Moments before Donald Trump delivered his first State of the Union address, Hillary Clinton posted a long apologia on her Facebook page on her decision not to fire Burns Strider, her faith adviser on her 2008 presidential campaign, who was accused of sexually harassing the woman he shared his office with. Strider was hired by a Clinton-supporting group for the 2016 campaign but fired after another harassment allegation against him.
"Thoughtful of Hillary to post this at a time when we can all give it our full attention," New York editor Margaret Hartmann snarked on Twitter, expressing a sentiment shared by many other political journalists. The timing of the post seemed like an attempt to bury the story, which the New York Times first reported last week.
Whether Clinton was actually trying to put out her Facebook note at a time it would be widely ignored, its content deserves attention—and so does what it's missing. What's notably absent from Clinton's 1,500-word explanation of her decision to keep Strider on her campaign after he allegedly, according to the Times, "rubbed [a coworker's] shoulders inappropriately, kissed her on the forehead, and sent her a string of suggestive emails"? The words "I'm sorry," "I apologize," "I was wrong," "I made a mistake," "I did an oopsie-doopsie," or "my bad, fam."
Clinton did admit, "If I had it to do again, I wouldn’t," but followed that up with a long explanation of why she did what she did, the sort of defensive, meticulously argued statement familiar to anyone who's followed her career. But harassment on political campaigns is a widespread issue that extends far beyond Clinton world.
As Axios reported this week, political campaigns often don't have human resources departments, and when they do, "campaign staffers are unaware of what's available to them and how to report an issue if something happens." Furthermore, "Staffers who've worked on a political campaign will tell you about 15- to 20-hour days, frequent outings with alcohol, and high-pressure situations while working seven days a week in tight quarters with 20-somethings."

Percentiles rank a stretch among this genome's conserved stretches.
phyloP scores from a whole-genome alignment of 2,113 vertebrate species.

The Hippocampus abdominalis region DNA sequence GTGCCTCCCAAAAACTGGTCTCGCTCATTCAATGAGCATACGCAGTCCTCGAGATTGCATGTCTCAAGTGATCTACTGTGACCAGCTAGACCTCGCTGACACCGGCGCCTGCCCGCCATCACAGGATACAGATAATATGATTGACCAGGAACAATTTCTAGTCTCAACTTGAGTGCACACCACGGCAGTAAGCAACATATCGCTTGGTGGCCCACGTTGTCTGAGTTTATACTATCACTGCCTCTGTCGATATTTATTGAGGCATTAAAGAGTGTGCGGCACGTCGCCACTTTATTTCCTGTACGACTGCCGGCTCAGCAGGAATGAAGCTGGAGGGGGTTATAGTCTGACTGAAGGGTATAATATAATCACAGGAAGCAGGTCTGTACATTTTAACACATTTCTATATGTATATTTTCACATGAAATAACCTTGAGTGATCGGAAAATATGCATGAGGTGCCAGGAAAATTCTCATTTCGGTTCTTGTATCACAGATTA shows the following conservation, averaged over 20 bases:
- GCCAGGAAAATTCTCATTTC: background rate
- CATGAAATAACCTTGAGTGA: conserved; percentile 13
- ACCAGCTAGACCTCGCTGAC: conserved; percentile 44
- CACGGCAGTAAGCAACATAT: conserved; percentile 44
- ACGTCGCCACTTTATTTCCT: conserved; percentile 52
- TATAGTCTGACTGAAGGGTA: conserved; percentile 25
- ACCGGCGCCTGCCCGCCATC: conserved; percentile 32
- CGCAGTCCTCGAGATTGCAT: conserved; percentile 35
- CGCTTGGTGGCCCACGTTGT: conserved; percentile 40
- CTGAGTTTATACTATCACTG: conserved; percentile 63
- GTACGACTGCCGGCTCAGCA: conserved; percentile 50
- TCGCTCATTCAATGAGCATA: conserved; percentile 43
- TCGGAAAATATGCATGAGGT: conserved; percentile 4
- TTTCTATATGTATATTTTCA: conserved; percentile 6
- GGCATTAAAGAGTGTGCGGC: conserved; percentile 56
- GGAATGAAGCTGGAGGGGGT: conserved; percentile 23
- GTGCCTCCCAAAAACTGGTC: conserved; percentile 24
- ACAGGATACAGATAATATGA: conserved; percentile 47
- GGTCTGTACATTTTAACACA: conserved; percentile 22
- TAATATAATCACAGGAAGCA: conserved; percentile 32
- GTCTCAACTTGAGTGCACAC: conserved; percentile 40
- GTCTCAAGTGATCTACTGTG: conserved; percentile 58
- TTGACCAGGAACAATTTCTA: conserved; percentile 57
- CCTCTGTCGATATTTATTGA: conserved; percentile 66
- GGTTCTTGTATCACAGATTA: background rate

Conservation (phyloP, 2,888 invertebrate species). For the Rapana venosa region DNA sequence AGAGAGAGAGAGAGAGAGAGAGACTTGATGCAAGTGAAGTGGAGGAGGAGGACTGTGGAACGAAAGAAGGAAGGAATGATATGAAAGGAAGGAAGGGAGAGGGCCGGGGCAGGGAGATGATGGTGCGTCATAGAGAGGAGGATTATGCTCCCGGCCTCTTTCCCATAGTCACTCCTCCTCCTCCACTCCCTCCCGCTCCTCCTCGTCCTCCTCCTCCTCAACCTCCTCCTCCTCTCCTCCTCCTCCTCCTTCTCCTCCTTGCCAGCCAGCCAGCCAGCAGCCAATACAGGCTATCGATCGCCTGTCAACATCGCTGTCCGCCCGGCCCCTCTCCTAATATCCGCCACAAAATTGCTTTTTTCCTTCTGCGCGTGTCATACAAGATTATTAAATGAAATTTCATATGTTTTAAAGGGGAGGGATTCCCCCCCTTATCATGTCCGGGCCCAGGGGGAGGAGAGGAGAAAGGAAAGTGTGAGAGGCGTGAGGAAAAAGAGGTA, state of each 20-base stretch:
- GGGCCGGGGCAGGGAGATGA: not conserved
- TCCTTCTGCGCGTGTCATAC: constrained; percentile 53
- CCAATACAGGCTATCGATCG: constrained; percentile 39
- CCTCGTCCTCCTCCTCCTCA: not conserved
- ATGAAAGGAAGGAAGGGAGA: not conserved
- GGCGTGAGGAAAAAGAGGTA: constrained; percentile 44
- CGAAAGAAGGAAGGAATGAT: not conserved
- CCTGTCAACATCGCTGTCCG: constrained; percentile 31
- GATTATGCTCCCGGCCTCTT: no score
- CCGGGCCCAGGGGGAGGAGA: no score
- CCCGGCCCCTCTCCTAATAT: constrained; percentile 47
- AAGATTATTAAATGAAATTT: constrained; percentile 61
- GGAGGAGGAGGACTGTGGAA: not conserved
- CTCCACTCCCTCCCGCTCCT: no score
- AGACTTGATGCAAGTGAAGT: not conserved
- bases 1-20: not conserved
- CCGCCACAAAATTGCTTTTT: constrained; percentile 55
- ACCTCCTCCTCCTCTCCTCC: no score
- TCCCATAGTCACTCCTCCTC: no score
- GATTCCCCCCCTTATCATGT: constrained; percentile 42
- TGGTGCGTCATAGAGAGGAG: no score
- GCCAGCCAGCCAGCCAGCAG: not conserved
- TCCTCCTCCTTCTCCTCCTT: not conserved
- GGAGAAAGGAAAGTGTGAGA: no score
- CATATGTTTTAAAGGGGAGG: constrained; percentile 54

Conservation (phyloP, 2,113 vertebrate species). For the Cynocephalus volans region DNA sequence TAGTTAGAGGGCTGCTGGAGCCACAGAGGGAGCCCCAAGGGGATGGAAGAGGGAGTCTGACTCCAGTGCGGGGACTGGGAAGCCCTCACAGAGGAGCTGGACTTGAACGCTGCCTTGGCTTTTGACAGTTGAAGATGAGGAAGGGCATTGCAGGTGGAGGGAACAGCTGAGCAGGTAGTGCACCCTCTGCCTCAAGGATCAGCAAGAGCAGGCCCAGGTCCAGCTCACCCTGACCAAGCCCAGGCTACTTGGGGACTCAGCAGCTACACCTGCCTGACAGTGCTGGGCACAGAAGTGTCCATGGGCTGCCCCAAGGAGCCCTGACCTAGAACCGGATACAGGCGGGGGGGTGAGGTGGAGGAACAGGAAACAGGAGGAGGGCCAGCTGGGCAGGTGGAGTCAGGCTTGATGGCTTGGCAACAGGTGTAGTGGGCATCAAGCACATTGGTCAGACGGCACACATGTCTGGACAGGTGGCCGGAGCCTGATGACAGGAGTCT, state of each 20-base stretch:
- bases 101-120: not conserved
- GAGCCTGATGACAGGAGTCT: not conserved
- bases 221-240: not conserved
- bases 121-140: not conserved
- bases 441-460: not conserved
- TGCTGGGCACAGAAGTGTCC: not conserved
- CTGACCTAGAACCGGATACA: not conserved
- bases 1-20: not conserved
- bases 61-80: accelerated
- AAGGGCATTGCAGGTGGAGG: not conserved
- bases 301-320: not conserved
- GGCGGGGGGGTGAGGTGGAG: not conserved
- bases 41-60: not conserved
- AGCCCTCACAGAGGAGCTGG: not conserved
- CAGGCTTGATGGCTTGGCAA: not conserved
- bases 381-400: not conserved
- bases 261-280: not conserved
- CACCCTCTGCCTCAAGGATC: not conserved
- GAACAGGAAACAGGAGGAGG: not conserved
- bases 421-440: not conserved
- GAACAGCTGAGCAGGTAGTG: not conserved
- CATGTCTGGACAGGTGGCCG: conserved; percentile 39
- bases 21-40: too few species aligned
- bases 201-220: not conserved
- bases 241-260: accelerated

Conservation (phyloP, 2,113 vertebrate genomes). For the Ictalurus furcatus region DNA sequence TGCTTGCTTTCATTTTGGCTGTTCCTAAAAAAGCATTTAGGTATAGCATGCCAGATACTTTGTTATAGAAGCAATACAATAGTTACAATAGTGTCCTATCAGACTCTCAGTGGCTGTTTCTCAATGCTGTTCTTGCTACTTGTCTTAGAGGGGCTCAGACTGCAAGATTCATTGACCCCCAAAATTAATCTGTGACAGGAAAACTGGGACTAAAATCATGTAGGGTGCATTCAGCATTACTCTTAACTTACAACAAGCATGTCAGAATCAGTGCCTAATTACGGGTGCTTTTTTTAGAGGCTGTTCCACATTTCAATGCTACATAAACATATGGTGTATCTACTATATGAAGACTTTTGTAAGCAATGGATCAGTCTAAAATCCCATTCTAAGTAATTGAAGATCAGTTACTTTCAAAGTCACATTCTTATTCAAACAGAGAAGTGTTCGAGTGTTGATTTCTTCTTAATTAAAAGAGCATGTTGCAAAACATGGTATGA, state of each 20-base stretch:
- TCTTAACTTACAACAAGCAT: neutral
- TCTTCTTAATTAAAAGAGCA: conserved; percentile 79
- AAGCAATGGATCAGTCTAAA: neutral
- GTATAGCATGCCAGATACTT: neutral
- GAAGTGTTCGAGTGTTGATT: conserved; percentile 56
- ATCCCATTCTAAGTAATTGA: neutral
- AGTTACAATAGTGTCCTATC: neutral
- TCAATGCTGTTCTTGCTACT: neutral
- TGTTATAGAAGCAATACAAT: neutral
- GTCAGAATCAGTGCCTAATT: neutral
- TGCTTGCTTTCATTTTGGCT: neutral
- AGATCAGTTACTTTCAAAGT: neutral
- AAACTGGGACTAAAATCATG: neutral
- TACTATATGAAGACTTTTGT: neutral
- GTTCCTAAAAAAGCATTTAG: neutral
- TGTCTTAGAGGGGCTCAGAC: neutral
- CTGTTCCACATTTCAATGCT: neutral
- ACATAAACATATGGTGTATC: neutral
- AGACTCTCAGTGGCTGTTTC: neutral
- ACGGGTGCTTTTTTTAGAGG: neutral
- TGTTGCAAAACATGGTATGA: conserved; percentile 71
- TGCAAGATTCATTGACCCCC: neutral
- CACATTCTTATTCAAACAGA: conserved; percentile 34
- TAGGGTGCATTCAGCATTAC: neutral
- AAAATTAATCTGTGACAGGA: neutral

It's safe to say Clinton's 2008 presidential campaign wasn't an aberration and that these sorts of incidents also happened elsewhere. That means other politicians—including current officeholders—will have to make these sorts of statements. They should use Clinton's apologia as a guide on how not to address reports of their staffers' alleged sexual harassment:
1. Timing is everything. Don't post your statement at the exact moment one of the country's most important annual political events (or cultural events, for that matter) is about to begin. It looks (and is) cowardly.
2. Actually apologize. If you're going to make a public statement about sexual harassment allegations that isn't an explicit denial, apologize, it's really not that hard. For example: "I'm sorry; I made a mistake I deeply regret." Look how easy that was!
3. Keep your excuses to a minimum. This is where Clinton really went off the rails. "I didn’t think firing him was the best solution to the problem," she wrote. "He needed to be punished, change his behavior, and understand why his actions were wrong." Of course, as she notes, "Several years after working for me he was terminated from another job for inappropriate behavior." Another reason why a simply apology is best.
4. Don't even try to make the "it happened in a pre-Weinstein world" argument. Clinton, overeager to defend herself, also mentioned, "Over the past year, a seismic shift has occurred in the way we approach and respond to sexual harassment, both as a society and as individuals." That is true! But what's the purpose of saying that in your statement? We already know. Again, steer clear of making excuses for yourself.
5. Don't chastise the outlet that credibly published the report about your campaign. In her apologia, Clinton took a jab at the New York Times, writing:
Indeed, while we are revisiting whether my decision from a decade ago was harsh enough, many employers would be well served to take actions at least as severe when confronted with problems now—including the very media outlet that broke this story. They recently opted to suspend and reinstate one of their journalists who exhibited similarly inappropriate behavior, rather than terminate him. A decade from now, that decision may not look as tough as it feels today.
She is referencing the Times's decision not to terminate reporter Glenn Thrush's employment after he was suspended amid allegations of sexual misconduct. This aside seems petty and vindictive, which are not sentiments you want to express in the type of statement Clinton was making. What happened with the Times's investigation into Thrush is not comparable to what happened on the Clinton's '08 campaign, nor is it relevant. Although the allegations against Thrush surfaced while he was a Times employee, the actual events transpired before he worked for the company; in Clinton's case, she was immediately made aware of the allegations against Strider but chose not to terminate his employment.
6. Keep it concise. There is no minimum word count for an apology, and keeping it succinct is key. Clinton's statement should have been 250 words, maximum. The more you write, the easier it is to find yourself in hot water, which is not what you want when trying to assuage a scandal.
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